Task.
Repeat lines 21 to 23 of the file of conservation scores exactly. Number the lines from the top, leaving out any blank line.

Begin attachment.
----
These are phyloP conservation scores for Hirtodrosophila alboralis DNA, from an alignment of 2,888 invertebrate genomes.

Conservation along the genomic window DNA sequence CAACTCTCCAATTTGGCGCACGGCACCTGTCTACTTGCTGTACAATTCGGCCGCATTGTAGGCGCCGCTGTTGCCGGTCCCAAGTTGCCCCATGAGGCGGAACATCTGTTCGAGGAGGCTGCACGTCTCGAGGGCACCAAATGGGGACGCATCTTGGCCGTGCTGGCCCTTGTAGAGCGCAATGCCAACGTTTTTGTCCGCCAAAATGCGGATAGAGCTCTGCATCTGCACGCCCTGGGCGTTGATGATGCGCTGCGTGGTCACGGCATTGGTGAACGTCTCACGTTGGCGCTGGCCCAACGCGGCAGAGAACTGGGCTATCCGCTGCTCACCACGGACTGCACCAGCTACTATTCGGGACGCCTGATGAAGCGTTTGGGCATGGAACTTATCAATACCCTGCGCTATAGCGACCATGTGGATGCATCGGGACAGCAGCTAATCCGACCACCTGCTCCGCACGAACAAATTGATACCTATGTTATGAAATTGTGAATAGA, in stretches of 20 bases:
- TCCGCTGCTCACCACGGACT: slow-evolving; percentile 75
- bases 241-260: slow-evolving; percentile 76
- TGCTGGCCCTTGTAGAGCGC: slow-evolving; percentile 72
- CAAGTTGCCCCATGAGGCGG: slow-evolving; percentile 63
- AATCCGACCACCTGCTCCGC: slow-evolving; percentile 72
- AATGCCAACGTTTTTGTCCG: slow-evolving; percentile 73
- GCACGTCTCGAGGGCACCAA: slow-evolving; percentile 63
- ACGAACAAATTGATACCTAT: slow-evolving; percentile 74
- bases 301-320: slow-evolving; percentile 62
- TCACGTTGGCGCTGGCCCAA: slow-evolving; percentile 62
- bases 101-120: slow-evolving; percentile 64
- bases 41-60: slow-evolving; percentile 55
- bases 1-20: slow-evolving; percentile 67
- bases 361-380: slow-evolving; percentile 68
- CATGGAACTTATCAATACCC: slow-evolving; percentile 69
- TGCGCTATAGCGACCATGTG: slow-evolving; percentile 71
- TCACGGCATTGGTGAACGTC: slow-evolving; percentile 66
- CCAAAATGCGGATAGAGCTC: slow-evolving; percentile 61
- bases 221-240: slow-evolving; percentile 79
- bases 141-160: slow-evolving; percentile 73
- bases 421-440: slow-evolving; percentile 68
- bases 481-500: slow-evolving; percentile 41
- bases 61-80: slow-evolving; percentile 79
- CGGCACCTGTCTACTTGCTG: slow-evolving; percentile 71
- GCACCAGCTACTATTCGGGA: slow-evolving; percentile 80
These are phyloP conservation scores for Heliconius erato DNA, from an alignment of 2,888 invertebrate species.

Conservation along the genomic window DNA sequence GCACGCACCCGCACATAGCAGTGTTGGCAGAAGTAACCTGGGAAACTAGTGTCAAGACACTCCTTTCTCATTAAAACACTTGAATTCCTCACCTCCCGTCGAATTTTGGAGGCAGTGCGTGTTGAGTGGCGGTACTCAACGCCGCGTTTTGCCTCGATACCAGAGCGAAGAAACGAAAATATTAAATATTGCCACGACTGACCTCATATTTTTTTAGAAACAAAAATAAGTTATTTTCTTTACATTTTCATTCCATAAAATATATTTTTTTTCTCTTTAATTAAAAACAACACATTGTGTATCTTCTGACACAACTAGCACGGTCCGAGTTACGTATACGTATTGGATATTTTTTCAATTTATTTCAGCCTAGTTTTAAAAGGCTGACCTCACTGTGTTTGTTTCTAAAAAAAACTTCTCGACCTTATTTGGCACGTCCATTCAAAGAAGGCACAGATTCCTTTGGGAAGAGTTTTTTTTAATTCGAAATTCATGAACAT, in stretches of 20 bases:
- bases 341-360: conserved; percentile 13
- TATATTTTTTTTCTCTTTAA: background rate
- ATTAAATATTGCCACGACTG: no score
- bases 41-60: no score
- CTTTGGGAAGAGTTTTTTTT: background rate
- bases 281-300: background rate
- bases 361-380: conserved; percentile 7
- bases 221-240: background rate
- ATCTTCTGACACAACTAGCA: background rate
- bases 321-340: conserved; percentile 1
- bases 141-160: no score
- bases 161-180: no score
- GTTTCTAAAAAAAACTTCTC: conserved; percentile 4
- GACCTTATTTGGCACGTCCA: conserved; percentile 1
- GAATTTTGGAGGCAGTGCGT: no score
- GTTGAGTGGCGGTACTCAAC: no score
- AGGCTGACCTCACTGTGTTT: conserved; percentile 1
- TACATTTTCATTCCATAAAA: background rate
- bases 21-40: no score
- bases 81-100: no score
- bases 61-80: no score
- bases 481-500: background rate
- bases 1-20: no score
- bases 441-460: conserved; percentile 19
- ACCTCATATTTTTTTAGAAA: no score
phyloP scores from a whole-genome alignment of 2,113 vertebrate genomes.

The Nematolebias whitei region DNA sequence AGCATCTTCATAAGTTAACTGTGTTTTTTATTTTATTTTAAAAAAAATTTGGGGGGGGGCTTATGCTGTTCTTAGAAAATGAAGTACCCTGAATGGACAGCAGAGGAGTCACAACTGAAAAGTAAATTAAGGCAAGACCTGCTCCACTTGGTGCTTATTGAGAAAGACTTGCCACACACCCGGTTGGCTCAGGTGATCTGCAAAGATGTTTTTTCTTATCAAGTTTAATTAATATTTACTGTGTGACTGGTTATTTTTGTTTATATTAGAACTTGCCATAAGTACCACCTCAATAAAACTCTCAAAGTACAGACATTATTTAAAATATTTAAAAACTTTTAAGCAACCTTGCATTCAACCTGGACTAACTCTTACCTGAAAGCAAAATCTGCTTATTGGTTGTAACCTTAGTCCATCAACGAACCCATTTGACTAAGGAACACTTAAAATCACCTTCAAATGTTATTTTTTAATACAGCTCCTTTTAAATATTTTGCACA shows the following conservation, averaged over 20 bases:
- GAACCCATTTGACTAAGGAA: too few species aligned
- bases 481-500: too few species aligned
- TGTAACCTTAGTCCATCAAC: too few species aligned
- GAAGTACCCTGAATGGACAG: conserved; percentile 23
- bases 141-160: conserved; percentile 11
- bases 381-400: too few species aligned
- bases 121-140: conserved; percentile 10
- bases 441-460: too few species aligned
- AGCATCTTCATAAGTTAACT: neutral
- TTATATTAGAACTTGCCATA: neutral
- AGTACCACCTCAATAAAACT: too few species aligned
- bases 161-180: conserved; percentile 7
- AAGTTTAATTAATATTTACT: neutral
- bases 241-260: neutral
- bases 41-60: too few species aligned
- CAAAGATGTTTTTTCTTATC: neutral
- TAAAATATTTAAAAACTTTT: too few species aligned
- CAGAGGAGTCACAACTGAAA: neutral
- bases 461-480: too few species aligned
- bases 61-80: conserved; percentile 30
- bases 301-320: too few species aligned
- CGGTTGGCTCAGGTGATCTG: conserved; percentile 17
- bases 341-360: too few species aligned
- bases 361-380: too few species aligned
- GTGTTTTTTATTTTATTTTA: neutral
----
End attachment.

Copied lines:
- bases 221-240: slow-evolving; percentile 79
- bases 141-160: slow-evolving; percentile 73
- bases 421-440: slow-evolving; percentile 68